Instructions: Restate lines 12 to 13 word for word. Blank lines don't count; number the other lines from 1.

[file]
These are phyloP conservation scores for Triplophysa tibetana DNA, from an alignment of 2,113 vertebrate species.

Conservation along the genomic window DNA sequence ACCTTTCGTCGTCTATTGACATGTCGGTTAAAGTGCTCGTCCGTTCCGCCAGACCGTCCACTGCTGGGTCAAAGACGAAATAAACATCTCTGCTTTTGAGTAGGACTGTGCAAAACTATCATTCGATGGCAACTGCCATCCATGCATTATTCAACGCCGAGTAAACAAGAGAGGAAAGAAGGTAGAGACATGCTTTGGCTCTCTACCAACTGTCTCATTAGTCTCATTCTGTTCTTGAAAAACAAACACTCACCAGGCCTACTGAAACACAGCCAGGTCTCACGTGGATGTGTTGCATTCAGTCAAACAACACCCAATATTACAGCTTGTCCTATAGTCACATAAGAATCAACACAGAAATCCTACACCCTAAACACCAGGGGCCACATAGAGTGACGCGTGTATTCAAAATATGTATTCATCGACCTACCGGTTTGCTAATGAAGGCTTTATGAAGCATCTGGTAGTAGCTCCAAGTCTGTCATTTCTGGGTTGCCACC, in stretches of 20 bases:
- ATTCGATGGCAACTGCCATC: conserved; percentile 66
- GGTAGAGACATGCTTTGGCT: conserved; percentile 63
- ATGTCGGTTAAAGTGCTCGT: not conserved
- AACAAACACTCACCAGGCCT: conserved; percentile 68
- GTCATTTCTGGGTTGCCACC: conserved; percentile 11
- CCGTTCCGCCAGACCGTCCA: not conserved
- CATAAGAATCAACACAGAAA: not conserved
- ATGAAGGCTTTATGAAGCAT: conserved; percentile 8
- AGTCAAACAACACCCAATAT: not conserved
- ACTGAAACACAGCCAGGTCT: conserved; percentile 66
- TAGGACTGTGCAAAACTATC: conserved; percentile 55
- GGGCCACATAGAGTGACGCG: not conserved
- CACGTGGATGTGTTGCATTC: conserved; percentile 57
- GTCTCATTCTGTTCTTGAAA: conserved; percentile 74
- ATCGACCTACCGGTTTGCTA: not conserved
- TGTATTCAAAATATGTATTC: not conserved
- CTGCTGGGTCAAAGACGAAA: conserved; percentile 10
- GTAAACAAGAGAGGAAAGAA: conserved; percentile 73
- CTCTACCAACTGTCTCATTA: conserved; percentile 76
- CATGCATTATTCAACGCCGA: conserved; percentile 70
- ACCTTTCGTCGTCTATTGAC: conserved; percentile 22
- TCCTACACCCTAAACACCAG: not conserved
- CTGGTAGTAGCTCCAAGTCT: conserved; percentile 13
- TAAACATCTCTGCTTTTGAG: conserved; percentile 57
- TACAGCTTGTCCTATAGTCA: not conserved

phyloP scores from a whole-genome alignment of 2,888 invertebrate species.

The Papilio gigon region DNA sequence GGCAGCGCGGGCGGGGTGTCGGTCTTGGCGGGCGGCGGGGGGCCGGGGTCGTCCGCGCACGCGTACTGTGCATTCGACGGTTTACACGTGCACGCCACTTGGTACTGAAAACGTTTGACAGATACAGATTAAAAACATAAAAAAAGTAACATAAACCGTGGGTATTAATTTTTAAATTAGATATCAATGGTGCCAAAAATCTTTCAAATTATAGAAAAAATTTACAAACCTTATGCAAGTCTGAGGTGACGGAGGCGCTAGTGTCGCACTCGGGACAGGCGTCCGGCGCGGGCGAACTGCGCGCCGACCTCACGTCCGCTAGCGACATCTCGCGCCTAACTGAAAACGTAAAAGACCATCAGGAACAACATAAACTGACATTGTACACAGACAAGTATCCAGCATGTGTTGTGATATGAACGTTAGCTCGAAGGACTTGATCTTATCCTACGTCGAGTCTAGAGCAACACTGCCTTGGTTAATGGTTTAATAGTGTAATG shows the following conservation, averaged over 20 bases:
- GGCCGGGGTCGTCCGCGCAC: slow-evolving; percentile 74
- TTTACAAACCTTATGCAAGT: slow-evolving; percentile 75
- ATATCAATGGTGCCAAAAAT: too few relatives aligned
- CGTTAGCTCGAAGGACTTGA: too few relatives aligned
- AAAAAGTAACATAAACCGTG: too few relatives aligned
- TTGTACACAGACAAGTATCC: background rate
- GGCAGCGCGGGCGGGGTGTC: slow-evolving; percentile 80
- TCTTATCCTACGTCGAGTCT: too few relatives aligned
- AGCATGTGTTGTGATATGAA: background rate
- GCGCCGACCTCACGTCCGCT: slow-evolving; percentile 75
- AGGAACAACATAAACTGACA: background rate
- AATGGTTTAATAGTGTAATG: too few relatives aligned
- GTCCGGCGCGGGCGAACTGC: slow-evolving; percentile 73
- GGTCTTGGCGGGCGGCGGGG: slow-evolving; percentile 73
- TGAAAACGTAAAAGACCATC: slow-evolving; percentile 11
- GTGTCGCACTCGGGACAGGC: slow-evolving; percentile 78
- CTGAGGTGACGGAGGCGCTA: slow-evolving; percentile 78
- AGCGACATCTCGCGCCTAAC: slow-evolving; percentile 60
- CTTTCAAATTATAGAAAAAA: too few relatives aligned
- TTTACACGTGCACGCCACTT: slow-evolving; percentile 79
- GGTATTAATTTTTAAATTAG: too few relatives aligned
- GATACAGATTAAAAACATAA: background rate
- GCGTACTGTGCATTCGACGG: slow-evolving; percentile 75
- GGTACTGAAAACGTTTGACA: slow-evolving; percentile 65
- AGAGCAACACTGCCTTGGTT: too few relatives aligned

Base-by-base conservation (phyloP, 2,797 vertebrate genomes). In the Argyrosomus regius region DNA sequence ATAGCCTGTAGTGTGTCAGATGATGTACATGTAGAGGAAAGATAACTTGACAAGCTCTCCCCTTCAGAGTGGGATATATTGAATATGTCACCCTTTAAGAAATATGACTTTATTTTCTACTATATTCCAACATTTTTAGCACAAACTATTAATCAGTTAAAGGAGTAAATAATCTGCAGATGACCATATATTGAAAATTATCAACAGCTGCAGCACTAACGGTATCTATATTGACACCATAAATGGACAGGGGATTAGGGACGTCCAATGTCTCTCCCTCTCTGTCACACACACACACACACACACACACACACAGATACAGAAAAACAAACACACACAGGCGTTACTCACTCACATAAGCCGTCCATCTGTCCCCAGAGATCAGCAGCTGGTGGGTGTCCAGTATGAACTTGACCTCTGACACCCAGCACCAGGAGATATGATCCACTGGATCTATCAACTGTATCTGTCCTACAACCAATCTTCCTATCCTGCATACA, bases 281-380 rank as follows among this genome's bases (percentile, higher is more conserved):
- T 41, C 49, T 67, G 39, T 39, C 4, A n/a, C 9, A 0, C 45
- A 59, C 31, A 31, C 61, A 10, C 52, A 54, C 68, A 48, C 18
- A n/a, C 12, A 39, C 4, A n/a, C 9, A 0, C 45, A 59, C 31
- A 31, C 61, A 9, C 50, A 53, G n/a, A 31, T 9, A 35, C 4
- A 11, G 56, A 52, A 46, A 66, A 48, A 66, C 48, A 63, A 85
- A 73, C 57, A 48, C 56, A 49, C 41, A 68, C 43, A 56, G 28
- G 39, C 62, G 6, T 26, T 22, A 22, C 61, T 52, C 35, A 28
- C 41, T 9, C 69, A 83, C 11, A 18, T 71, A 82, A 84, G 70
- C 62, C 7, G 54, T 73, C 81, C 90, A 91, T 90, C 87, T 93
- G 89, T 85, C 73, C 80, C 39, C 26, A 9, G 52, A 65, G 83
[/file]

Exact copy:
- ACTGAAACACAGCCAGGTCT: conserved; percentile 66
- TAGGACTGTGCAAAACTATC: conserved; percentile 55